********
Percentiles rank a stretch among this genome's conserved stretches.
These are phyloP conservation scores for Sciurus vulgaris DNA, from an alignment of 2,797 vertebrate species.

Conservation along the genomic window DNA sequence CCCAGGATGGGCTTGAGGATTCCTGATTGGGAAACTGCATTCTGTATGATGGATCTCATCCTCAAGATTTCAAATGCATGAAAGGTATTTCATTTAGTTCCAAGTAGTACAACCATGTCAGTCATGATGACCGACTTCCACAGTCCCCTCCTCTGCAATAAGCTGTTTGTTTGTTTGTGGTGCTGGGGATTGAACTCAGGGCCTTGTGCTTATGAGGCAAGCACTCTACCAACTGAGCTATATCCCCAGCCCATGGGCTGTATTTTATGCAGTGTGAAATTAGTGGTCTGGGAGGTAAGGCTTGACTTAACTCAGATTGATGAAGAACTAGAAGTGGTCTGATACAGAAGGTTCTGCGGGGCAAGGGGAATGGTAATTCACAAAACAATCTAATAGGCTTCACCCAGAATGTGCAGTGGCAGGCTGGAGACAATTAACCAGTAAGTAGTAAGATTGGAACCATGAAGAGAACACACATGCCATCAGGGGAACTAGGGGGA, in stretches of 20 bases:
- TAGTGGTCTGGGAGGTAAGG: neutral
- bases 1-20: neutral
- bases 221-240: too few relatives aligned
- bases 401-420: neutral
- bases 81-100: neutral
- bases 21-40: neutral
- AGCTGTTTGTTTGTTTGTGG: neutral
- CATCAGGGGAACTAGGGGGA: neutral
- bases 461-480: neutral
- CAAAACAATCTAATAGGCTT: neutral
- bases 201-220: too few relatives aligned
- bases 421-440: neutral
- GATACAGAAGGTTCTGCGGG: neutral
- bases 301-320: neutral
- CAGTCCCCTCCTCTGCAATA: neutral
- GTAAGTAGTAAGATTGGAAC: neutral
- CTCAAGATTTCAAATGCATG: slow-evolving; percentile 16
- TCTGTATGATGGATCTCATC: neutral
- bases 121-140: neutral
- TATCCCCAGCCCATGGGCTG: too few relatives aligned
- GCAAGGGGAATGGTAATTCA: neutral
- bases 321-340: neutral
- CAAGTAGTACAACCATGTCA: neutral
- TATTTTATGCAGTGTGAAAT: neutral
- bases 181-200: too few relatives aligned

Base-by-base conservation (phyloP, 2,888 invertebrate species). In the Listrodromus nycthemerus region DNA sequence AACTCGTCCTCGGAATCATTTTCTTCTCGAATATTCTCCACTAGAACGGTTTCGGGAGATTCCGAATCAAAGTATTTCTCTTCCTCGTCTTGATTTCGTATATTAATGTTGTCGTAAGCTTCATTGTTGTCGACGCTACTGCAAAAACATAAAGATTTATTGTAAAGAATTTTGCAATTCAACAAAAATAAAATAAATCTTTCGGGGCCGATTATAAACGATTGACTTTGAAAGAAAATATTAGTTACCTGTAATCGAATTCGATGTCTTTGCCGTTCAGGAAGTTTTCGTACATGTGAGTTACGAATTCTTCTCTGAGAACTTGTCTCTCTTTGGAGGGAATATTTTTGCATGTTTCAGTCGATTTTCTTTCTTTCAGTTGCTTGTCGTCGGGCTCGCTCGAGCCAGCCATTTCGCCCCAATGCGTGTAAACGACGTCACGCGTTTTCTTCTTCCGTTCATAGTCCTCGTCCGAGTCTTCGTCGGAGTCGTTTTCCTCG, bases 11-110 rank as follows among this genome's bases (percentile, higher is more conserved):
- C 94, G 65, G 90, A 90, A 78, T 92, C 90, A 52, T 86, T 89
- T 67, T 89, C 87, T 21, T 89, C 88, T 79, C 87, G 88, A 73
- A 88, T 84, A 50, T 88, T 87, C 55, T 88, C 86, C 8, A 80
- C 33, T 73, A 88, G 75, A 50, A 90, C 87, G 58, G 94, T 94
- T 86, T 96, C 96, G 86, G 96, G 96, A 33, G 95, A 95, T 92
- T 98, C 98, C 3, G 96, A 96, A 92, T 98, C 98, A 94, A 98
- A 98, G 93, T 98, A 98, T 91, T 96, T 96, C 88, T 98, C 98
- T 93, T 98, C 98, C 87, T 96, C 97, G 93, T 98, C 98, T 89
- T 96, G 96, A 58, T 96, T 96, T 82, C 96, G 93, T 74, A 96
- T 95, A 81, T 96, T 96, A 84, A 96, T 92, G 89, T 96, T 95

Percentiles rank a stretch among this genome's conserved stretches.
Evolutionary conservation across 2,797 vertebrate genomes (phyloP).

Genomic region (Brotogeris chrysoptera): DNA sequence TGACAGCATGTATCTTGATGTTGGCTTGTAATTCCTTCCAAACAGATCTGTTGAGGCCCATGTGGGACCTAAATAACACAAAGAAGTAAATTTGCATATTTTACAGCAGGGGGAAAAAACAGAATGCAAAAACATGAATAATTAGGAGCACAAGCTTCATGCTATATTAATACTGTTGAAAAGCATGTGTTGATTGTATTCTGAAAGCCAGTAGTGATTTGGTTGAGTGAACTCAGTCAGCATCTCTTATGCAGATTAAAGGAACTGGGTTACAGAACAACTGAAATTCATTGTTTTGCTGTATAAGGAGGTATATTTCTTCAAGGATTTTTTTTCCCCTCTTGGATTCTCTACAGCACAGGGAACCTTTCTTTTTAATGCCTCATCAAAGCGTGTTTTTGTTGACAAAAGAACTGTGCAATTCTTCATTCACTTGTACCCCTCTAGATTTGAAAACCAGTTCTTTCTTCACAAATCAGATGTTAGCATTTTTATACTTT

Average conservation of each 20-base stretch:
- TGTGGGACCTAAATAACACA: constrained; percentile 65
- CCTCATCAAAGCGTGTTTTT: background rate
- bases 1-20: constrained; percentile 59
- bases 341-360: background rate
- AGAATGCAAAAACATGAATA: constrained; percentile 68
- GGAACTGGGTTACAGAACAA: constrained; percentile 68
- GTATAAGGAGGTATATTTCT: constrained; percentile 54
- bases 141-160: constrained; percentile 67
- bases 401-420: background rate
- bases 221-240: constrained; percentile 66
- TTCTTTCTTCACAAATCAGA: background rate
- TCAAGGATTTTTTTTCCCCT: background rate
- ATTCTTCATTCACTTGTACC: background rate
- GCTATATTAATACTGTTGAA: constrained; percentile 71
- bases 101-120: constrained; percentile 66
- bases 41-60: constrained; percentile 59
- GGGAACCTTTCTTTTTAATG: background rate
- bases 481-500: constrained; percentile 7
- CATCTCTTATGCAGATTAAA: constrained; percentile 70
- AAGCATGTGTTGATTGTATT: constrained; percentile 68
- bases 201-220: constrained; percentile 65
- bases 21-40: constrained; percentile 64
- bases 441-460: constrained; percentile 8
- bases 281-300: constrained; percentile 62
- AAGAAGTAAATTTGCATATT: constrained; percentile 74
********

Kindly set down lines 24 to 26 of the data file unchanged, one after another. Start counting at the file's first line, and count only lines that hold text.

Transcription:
- GCAAGGGGAATGGTAATTCA: neutral
- bases 321-340: neutral
- CAAGTAGTACAACCATGTCA: neutral